Poor communication and secret meetings at city hall
Much of the frustration generated by the release of this AECOM report is due to the fact that, contrary to the conditions of subdivision approval,  KNL (Urbandale and Richcraft) has never published a community community communications plan (despite being a condition of subdivision approval). Nor has the city of Ottawa required that KNL put such a communications plan in place. The city has known about these potential flooding hazards and yet has done nothing to advise residents adjacent to the Beaver Pond whose homes may be in jeopardy. To the contrary –  City planning staff has worked to keep these facts from the public, choosing instead to meet only with KNL’s agents in what appears to be an attempt to modify the findings of the draft report or to drop the EA investigation in favour of relying on the completely opaque subdivision approval process (as evidenced by the minutes of a meeting convened by John Moser held in August 2011 that excluded the participation of the City engineer responsible for the EA and simultaneously ignored public requests for information disclosure). Chapter 7 paragraph 7 of the AECOM report states that the future phase 9 development by KNL exceeds the required capacity in Beaver Pond by 22%. One is left to wonder “Why city planners allowed the Beaver Pond forest to be clear cut in February 2011 prior to KNL having a feasible storm water management plan in place? The absence of tree cover in the area will only lead to increased risks of flooding during heavy rain fall events.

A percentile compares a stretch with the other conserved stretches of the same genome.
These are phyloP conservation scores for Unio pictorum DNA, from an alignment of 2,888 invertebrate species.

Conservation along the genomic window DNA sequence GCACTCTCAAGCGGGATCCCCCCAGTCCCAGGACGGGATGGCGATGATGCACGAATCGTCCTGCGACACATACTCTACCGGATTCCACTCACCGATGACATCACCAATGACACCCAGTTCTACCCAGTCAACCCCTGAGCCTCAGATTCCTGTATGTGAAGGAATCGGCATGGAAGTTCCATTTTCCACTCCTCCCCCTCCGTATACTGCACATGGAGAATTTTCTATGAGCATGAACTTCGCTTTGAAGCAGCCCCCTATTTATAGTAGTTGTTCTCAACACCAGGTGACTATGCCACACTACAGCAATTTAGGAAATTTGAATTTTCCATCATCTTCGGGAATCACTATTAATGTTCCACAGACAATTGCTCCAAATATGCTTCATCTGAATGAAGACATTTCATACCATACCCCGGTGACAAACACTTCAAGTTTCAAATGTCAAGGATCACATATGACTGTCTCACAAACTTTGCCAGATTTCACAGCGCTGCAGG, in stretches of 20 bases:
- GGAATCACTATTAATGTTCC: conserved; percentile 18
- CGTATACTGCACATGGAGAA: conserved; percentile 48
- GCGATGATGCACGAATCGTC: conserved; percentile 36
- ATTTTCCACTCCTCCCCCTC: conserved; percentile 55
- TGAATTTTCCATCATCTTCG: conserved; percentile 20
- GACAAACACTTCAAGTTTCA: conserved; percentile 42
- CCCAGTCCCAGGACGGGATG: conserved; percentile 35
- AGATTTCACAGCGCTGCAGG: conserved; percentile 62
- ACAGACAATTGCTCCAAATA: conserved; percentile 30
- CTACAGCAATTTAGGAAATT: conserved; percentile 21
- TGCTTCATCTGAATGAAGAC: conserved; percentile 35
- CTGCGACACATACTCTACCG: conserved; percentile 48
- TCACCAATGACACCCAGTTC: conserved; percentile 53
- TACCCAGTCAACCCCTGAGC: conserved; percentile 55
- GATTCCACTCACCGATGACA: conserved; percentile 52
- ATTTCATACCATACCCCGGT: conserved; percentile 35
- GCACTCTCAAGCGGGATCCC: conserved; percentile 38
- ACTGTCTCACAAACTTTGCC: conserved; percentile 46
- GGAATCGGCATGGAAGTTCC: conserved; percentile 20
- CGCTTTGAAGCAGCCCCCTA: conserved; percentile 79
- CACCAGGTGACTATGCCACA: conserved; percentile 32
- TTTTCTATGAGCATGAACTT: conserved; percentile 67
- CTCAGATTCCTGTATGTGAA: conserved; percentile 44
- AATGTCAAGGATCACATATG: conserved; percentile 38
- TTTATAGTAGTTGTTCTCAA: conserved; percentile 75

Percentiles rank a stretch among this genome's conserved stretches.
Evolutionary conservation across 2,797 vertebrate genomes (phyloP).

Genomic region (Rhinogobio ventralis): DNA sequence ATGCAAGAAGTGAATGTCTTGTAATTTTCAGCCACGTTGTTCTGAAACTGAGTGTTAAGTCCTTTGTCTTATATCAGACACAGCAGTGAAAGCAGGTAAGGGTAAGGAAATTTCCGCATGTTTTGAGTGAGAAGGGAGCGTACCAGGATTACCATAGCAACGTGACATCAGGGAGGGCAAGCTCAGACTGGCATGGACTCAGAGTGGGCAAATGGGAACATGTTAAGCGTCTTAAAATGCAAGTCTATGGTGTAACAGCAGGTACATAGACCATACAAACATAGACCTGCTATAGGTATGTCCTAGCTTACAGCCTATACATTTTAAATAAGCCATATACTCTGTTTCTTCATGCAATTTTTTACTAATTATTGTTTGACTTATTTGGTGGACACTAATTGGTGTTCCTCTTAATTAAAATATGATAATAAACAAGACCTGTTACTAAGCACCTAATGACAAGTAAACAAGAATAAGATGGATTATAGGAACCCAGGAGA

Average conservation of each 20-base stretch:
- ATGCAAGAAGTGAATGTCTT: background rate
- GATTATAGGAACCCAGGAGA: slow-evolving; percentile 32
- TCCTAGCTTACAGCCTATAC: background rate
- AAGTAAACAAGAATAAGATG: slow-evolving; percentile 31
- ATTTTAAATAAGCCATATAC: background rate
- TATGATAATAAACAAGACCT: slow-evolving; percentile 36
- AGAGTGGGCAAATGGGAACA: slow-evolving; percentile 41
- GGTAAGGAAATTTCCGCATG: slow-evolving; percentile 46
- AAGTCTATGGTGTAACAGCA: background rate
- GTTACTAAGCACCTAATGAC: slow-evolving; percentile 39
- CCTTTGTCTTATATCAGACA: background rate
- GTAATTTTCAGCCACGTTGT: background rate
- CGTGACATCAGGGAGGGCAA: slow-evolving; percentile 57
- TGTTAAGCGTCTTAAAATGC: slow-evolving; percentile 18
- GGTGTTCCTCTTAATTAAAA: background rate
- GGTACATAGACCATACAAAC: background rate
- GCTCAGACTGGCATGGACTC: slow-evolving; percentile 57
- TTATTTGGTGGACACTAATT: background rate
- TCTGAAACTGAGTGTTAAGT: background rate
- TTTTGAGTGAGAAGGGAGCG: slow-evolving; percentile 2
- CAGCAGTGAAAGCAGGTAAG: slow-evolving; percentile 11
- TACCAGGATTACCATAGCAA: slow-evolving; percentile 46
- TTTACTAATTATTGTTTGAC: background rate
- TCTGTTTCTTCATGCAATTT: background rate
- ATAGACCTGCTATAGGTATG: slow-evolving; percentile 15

What’s next?

Based on all of the new information now being made public about urban planning in the Kanata and due to the interactions between the Kizell and Carp water systems, the KNL Phases 1-9, Broughton Ridge, and Richardson Ridge developments and in the interest of public safety a stronger and stronger and stronger case is being made to support an immediate moratorium on all development in Kanata West, Glen Cairn, and the South March Highlands until the big watershed management picture is better understood.

To read the full report please visit the links below: